Many people confuse soreness with pain, but the two are very, very different. Soreness is more of a dull, slightly uncomfortable ache in your muscle, while pain is a very uncomfortable or sometimes sharp sensation in your bones, joints, or sometimes your muscles. While some muscle soreness is normal, pain is not. If you feel pain at any point during your workout, it is essential that you stop what you are doing. If you experience sudden pain, severe pain, swelling, extreme tenderness, extreme weakness in a limb, inability to place weight on a leg or foot, inability to move a joint through its full range of motion, visible dislocation or broken bone, numbness or tingling you should see a healthcare professional right away.
5 Types of Muscle Soreness
Delayed Onset Muscle Soreness
Called DOMS for short, this is the soreness you're probably most familiar with. It's what you feel when you get out of bed the next morning after a tough workout. This type of muscle soreness begins 24 to 48 hours after your workout and actually indicates a natural adaptive process that the body uses after an intense exercise session. When you do a new or particularly challenging workout, your muscle fibers tear on a microscopic level. It takes time for your body to repair that muscle, which is why you may feel this type of lingering soreness for up to 72 hours after that hard workout. Sometimes, you may even feel more sore on the second or third day after your tough workout than you did on the first. The good news? Once you get through this bout of soreness, that same activity shouldn't make you that sore (or sore at all) because your muscles will have gotten stronger and will be better able to handle that particular challenge
How to prevent it: For a long time, fitness professionals believed that stretching would prevent DOMS, but current research is mixed on that. Stretching is great for a myriad of reasons, and you should continue to stretch and
properlycool down, which is also believed to help prevent DOMS. But when it comes to avoiding DOMS entirely, your best bet is to progress slowly and steadily into your exercise program so that your muscles are gradually challenged and can build over time.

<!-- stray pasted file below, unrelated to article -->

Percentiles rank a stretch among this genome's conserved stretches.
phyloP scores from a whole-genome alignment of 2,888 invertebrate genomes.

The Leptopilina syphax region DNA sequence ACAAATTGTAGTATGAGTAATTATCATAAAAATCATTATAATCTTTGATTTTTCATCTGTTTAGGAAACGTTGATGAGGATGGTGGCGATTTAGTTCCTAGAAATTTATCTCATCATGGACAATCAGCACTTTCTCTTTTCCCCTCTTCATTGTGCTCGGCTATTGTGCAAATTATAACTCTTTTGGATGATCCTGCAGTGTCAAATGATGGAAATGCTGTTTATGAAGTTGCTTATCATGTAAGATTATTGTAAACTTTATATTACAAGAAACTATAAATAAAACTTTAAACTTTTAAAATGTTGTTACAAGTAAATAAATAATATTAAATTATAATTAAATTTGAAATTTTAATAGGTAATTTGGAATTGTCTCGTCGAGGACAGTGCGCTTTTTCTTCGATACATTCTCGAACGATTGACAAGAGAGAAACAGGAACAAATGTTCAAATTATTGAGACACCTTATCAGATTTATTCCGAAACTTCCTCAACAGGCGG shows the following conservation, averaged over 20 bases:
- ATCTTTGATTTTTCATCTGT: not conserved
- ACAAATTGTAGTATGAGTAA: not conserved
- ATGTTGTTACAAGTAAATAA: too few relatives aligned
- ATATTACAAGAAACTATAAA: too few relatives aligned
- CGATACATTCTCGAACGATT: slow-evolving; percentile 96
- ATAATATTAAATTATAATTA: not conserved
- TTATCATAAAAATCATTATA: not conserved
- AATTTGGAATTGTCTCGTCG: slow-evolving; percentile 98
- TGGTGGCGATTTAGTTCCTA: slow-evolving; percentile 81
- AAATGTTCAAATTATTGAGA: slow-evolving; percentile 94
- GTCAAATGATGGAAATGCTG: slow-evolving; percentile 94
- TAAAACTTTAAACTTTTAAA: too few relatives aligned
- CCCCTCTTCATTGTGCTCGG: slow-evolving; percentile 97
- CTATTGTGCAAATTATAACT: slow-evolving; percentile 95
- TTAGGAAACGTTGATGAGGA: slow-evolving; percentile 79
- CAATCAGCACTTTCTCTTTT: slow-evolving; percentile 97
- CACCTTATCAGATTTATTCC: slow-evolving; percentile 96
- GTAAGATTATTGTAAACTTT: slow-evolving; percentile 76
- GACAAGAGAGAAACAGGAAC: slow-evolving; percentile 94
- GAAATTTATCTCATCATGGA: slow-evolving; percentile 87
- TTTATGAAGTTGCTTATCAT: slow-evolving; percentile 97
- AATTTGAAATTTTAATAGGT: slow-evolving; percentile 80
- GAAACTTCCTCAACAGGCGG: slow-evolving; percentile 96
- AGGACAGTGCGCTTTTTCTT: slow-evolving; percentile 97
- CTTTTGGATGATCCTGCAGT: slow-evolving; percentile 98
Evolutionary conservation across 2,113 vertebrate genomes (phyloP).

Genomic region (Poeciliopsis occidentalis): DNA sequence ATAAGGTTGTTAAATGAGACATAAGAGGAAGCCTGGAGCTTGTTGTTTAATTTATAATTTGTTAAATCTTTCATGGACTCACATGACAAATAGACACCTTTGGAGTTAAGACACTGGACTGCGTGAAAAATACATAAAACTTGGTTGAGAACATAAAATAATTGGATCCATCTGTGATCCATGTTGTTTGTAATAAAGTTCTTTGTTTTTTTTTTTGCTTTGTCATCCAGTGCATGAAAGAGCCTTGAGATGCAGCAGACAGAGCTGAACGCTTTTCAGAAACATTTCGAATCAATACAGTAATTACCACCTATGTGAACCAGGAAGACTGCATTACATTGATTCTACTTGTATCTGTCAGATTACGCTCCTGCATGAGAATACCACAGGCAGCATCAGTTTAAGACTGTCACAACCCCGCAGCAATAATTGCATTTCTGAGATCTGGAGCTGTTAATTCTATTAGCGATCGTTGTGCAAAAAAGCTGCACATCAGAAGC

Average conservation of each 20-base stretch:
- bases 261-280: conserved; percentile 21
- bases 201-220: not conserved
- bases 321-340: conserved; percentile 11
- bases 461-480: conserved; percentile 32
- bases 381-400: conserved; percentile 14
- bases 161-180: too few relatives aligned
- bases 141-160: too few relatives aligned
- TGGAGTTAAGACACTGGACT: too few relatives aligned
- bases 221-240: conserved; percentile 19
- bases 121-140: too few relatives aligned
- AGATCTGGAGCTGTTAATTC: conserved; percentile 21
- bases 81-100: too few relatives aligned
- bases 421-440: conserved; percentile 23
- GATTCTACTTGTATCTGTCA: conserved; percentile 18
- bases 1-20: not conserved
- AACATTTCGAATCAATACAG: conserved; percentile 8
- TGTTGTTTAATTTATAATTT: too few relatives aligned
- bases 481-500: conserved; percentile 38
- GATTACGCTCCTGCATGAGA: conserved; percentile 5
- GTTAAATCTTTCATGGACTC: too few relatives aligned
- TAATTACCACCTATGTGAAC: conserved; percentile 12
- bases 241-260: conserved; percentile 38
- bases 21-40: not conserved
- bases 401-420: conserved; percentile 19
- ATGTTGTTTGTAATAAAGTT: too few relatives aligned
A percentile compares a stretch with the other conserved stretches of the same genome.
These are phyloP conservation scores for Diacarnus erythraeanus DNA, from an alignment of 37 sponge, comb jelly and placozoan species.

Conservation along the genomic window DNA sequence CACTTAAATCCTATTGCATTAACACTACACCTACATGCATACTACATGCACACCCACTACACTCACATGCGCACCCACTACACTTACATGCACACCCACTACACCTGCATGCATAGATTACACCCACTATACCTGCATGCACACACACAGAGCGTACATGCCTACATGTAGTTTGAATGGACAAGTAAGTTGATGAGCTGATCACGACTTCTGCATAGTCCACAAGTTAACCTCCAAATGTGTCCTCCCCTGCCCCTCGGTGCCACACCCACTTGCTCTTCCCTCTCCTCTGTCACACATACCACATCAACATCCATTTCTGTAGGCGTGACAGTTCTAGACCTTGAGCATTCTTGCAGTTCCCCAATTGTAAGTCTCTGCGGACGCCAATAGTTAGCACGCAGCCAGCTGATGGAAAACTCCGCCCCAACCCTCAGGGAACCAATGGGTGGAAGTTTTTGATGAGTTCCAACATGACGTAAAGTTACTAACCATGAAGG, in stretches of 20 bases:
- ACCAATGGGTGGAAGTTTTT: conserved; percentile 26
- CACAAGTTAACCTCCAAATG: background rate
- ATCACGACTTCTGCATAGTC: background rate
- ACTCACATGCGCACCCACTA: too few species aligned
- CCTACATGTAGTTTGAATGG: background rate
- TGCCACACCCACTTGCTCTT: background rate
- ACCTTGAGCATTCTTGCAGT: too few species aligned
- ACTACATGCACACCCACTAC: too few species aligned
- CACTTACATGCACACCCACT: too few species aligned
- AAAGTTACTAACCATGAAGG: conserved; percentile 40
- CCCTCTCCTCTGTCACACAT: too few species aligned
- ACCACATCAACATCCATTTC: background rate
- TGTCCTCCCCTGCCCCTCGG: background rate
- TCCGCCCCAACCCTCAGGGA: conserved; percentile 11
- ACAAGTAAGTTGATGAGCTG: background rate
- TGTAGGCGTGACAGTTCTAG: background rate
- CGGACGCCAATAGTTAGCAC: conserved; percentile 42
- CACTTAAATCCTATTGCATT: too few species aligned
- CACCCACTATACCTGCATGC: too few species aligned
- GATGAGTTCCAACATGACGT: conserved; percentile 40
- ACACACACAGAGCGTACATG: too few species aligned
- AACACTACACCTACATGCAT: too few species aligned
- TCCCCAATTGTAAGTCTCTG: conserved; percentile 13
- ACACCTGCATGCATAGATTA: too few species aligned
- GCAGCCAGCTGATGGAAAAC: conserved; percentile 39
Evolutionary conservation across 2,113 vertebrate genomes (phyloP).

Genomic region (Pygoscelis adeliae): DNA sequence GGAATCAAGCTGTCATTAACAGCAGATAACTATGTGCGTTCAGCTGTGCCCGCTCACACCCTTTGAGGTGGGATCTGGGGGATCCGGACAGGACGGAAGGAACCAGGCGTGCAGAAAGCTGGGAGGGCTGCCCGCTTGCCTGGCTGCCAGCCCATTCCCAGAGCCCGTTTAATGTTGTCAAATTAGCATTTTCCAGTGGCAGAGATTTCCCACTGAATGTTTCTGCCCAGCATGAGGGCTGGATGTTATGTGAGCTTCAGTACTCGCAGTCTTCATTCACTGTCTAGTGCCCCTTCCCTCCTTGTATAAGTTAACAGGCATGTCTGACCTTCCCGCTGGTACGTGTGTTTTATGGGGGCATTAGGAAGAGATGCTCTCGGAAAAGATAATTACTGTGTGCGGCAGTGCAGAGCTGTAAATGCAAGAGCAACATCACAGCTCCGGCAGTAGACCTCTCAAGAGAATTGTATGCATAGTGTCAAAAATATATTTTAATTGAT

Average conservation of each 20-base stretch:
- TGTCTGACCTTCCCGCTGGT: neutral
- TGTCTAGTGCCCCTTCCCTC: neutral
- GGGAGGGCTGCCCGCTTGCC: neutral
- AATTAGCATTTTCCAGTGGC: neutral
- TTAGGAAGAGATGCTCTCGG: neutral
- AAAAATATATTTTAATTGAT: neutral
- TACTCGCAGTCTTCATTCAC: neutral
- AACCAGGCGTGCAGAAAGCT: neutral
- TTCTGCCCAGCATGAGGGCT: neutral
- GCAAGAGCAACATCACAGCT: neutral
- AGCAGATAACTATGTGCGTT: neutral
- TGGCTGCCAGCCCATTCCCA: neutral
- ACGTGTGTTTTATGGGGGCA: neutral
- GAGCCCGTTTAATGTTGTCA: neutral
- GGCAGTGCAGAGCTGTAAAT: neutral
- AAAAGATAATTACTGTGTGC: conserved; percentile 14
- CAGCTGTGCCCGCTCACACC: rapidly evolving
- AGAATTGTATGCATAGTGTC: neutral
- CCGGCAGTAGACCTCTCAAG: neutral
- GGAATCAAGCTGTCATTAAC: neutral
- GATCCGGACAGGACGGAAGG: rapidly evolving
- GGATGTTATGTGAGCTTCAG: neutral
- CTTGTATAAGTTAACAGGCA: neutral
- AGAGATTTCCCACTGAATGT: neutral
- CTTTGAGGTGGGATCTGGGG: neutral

How to treat it: There are differing opinions and research on this topic, but a number of things may give you some relief from those post-workout muscle aches including massage, icing, gentle stretching, an over-the-counter anti-inflammatory (
alwaysconsult your doctor), and yoga. Unfortunately, nothing has concretely been proven to reduce how long the soreness lasts, but try a few of those things to get some relief.
What not to do: Don't be a couch potato! Sure, your body needs rest, but performing active recovery, such as walking or yoga, is better than just sitting on your duff. Active recovery is beneficial after a hard workout—just a little bit of physical activity will help increase circulation which, in turn, helps speed muscle recovery. Just be sure to keep it low-impact, low-intensity and pretty short—no longer than 30 minutes are needed to get the results.
Sometimes you might be sore for longer than 72 hours after a workout. If you are, this probably means that you really pushed yourself, did a completely new activity, or haven't exercised in a long time. This muscular soreness feels much like DOMS, just more severe, and indicates that your body needs additional time to repair those muscles
How to prevent it: Like DOMS, prevention comes by slowly easing into your workout frequency, intensity and duration.Muscle Cramps
How to treat it: Use the same treatment options as general DOMS, and engage in easy active recovery such as walking, light swimming or yoga. If the soreness lasts more than five days, consult your physician.